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£300,000 invested in fragile Welsh habitats by The Woodland Investment Grant

Bluebells at Parc y Moch

WOODLANDS and communities in the Elan Valley and Eryri National Park are the latest to benefit from a Welsh Government environmental grant programme.

A grant of £247,194 will help protect the Elan Valley Celtic Rainforest – an incredibly rare habitat that is thought to be more threatened than the tropical rainforest.

The project will establish an extensive Elan Valley Celtic Rainforest woodland on sites to the south of Llangurig and the north of Llandovery, protecting the landscape which is home to rare birds, butterflies and insects.

And in North West Wales, the ’Developing Parc y Moch’ project run by Parc y Moch Community Investment Company has received £76,326 from The Woodland Investment Grant.

The funding will help transform Parc y Moch – a woodland off the A5 near Bethesda in the Ogwen Valley, into an outdoor and wellbeing activity centre.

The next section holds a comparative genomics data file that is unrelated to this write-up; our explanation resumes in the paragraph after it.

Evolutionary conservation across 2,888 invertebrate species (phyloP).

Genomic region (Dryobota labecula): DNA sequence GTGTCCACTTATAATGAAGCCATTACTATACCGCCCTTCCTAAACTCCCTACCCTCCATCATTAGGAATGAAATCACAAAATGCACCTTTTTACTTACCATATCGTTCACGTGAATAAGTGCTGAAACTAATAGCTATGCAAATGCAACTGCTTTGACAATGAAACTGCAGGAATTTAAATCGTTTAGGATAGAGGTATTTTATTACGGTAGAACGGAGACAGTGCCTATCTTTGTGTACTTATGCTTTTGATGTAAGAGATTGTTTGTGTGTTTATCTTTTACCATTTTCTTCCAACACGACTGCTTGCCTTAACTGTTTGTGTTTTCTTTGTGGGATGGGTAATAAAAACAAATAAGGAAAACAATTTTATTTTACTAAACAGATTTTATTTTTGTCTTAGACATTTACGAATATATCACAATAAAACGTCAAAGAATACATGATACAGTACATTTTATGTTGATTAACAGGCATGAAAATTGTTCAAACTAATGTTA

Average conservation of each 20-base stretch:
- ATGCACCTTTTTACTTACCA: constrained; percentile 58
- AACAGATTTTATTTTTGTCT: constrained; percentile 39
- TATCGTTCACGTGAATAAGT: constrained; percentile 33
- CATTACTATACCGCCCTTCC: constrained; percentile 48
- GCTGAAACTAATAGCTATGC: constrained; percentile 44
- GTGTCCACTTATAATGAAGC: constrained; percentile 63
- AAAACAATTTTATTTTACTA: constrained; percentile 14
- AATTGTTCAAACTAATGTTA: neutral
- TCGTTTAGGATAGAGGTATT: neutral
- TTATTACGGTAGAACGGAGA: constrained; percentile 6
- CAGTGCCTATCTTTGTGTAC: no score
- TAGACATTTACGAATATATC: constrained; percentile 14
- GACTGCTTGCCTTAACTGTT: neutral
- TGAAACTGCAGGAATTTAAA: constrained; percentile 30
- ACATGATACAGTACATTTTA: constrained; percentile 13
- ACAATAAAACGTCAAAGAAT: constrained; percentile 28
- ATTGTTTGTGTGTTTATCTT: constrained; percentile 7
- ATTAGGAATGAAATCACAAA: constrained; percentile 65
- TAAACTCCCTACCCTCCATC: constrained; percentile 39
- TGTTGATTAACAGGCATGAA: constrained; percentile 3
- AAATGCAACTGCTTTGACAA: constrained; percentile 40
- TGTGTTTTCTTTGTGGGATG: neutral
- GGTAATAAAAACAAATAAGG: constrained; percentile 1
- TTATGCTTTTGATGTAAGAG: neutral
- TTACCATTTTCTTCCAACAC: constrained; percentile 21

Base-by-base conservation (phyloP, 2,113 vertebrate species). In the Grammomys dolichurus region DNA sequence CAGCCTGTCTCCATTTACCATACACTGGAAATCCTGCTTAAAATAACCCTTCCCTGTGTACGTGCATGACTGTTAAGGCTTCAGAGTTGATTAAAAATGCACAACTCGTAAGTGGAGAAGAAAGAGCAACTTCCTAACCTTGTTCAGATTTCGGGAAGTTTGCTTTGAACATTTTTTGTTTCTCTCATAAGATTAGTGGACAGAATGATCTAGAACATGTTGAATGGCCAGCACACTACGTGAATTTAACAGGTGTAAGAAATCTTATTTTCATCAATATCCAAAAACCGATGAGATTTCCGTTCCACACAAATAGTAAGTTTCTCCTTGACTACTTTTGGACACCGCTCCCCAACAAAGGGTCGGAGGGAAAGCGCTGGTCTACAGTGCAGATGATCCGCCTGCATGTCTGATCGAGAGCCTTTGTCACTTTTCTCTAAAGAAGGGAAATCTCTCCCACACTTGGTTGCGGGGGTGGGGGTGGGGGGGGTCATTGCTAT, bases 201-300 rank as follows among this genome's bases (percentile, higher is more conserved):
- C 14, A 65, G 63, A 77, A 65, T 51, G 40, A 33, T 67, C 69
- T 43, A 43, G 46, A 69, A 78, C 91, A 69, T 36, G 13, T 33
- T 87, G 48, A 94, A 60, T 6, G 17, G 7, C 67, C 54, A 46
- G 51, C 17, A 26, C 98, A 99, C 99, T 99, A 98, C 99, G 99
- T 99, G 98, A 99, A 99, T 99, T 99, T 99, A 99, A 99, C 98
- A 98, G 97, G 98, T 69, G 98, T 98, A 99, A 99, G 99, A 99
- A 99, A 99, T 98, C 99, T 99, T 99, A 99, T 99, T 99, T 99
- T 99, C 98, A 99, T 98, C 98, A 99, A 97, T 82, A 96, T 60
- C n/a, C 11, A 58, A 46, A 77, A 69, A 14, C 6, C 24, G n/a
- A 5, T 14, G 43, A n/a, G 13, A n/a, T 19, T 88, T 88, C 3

The money – £323,520 in total, comes from The Woodland Investment Grant (TWIG) which is run by The National Lottery Heritage Fund.

These latest awards bring the overall investment by the TWIG programme – which is part of the Welsh Government’s National Forest initiative, since it launched in June 2022 to over £2 million – £2,039,018.

The Minister for Climate Change Julie James said: “This funding will protect and restore Wales’ treasured and ancient Celtic Rainforest, as well as creating a learning and wellbeing space in Parc Y Moch.

“As part of our National Forest programme these projects will help to restore and maintain some of Wales’s irreplaceable ancient woodlands, which in time will form a connected network running throughout Wales, bringing social, economic and environmental benefits.”

The TWIG programme provides grants of £40,000 – £250,000 to create, restore and enhance woodlands in Wales.

Today’s funding announcements is the third round of five funding awards to be made over two years.

Welcoming the news, Andrew White, Director of The National Lottery Heritage Fund in Wales said: “Funding natural heritage projects which help tackle the effects of climate change and support nature’s recovery is a key priority for The National Lottery Heritage Fund in Wales. The Woodland Investment Grant (TWIG) – run in partnership with the Welsh Government, is just one of the ways that we are meeting this objective.

“From the creation of new woodlands and the restoration of others, these grants will also contribute to the National Forest for Wales initiative, enhance capacity to adapt to the climate crisis and bring direct health benefits to the people and communities involved.”